*THIS POST IS PART OF A CONTINUING SERIES OF RESPONSES TO ASSIGNED READINGS FOR LEARNING WITH DIGITAL STORIES, A MASTER LEVEL COURSE I AM ENROLLED IN AT UC DENVER.
For my response to required text this week I have chosen to read L&K chapter 5 Blogs and Wikis. I was surprised that these two digital mediums were paired together in the same chapter. My mindset before reading this chapter was that blogs and wikis were as different as digital mediums as could be and that the chapter would focus on contrasting the two mediums. But as I found out in my reading there are many similarities between the two and are a perfect match to share a chapter.
Main Insights from the chapter
I had utilitarian knowledge of blogs and wikis before reading this chapter. I don’t think I had ever read any formal text about either, I just had developed my understanding from using them or from word of mouth. I was really interested by L&K’s comparison of blogs to a piece of paper. It works so well as a comparison for me because like paper a blog is a place to store your ideas as text. I think, however, a closer comparison would be to a newspaper column, without editorial oversight. For me paper, or more specifically notebooks, are my private storage of ideas but a blog is public, like a column. Unlike a column the independent author of a blog had complete editorial control. Freeing the author to tell whatever story in whatever way they want.
I knew that wikis were created through community contributions of content, but I had assumed that the structure was like volunteers working are an event. People giving their time but a overarching structure that was directing the actions of those philanthropists. I had no idea how involved the contributors were to the upkeep of each wiki at all levels.
Expanded Definition of Digital Storytelling
Before reading this chapter I did not really see blogging as digital storytelling, it seemed more like a journal that is housed on the web. I have seen some blogs that have done a fabulous job of incorporating multimedia elements and thought that they were the next evolution of blogs that had become digital stories. The concept form the chapter that facilitated the expansion of my view of digital stories to included blogs, including my simple blog is the access to an audience that housing on the web gives the author. I had seen the blog as a personal journal that was open to anyone. I felt that one could just as easily been a offline blogger by writing ideas down and stapling them to light post, I thought an internet blog was attractive because it was one light post you could post thoughts to that millions of people could access. This, in my new vision of blogs, was the wrong way to look at the access to audience the web provides.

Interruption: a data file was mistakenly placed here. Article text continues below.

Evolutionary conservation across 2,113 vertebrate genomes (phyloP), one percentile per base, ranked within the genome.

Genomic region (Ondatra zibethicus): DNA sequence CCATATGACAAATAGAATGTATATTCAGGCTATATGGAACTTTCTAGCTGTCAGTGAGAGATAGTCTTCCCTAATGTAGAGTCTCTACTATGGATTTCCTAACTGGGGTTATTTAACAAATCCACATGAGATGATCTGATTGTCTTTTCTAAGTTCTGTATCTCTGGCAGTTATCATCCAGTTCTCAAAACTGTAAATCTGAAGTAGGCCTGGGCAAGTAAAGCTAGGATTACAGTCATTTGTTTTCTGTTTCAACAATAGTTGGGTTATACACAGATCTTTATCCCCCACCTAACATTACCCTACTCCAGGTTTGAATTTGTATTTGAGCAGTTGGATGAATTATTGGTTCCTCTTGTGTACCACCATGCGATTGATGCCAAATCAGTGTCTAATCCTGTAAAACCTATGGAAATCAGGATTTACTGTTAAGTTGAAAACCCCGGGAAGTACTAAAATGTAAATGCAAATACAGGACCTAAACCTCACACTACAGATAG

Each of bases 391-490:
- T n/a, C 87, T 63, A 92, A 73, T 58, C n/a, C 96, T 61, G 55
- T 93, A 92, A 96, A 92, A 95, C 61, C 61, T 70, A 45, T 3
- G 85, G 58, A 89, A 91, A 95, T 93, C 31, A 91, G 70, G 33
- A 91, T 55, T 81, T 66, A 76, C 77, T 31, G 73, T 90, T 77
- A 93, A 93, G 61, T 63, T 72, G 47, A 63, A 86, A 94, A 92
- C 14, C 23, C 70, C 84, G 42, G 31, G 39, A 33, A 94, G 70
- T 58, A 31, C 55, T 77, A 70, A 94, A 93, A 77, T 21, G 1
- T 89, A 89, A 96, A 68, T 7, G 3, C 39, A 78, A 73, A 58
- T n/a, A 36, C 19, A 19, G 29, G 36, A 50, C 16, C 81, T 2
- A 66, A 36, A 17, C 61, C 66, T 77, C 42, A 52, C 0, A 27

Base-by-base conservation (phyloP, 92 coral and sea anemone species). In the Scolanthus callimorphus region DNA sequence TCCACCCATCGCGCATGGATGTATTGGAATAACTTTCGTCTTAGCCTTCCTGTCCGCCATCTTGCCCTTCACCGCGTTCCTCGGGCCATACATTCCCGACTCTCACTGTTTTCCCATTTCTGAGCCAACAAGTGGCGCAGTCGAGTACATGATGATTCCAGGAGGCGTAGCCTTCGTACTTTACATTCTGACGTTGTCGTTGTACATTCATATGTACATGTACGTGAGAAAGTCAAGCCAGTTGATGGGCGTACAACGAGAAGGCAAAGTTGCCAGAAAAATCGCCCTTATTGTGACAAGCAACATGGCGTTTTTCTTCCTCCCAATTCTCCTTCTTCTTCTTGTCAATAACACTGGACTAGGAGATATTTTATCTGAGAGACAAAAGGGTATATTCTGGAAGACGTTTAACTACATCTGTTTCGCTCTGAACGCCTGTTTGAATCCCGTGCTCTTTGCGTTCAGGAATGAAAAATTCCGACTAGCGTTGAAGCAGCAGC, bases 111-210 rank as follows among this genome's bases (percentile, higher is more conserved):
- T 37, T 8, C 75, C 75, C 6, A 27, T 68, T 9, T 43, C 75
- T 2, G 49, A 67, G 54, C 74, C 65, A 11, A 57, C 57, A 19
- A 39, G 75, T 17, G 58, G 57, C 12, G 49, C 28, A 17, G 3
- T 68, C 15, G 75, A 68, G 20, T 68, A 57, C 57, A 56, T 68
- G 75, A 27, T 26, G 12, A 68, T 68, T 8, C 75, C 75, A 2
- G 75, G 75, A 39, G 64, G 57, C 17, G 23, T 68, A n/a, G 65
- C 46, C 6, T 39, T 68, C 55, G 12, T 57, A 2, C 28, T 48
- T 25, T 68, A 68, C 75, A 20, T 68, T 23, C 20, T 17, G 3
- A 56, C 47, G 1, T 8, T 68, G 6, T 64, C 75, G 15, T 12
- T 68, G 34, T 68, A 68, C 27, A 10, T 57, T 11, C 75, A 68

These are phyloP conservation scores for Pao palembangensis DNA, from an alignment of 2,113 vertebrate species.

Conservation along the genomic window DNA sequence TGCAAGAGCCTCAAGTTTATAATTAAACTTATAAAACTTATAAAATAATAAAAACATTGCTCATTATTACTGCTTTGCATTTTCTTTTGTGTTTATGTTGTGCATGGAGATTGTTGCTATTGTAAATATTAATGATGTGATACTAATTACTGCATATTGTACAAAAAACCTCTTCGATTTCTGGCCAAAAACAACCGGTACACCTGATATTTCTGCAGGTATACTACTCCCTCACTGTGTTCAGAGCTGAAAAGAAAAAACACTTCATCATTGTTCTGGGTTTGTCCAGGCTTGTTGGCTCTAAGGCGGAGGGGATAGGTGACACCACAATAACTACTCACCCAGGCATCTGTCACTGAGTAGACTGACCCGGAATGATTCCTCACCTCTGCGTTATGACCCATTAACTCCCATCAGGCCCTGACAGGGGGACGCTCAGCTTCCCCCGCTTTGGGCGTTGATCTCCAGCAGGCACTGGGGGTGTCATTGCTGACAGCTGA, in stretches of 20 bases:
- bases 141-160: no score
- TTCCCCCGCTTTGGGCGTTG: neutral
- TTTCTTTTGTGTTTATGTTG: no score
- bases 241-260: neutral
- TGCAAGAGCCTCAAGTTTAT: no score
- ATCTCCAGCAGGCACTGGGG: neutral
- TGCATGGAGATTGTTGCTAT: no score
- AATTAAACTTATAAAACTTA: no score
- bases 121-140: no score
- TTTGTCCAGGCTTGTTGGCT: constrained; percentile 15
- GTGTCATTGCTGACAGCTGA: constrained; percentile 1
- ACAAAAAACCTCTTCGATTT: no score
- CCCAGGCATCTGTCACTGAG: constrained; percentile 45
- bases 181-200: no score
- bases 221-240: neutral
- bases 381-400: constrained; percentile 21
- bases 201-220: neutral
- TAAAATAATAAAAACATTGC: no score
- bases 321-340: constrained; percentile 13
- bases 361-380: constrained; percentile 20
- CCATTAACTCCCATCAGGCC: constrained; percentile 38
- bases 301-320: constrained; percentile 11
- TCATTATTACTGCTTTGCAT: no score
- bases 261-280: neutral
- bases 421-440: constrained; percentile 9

Yes, with a blog millions of people have access to your ideas or narrative but this is not as important gaining access to the relatively few people that have aligned interests from great distances across the globe. From my experience blogging that I know I feel more successful from seeing I have views from far off places then it do from many American visitors. Because the access to a targeted audience, a blog frees the blogger to tell a different story then if she were posting ideas to a community bulletin board. A story that is meant only for members of a niche community and told in that community’s common language, a digital story.
My favorite wiki is the Star Wars themed Wookieepidia. Much like the examples for L&K this a fan community maintained wiki site that focuses on the vast Star Wars universe. With Disney buying Star Wars and resetting the Star Wars Universe (SWU) I have relied on this wiki to relearn what is canon and what is just awesome side story in the new SWU. It is also fun to just surf from link to link and learn new tidbits about my favorite make believe place.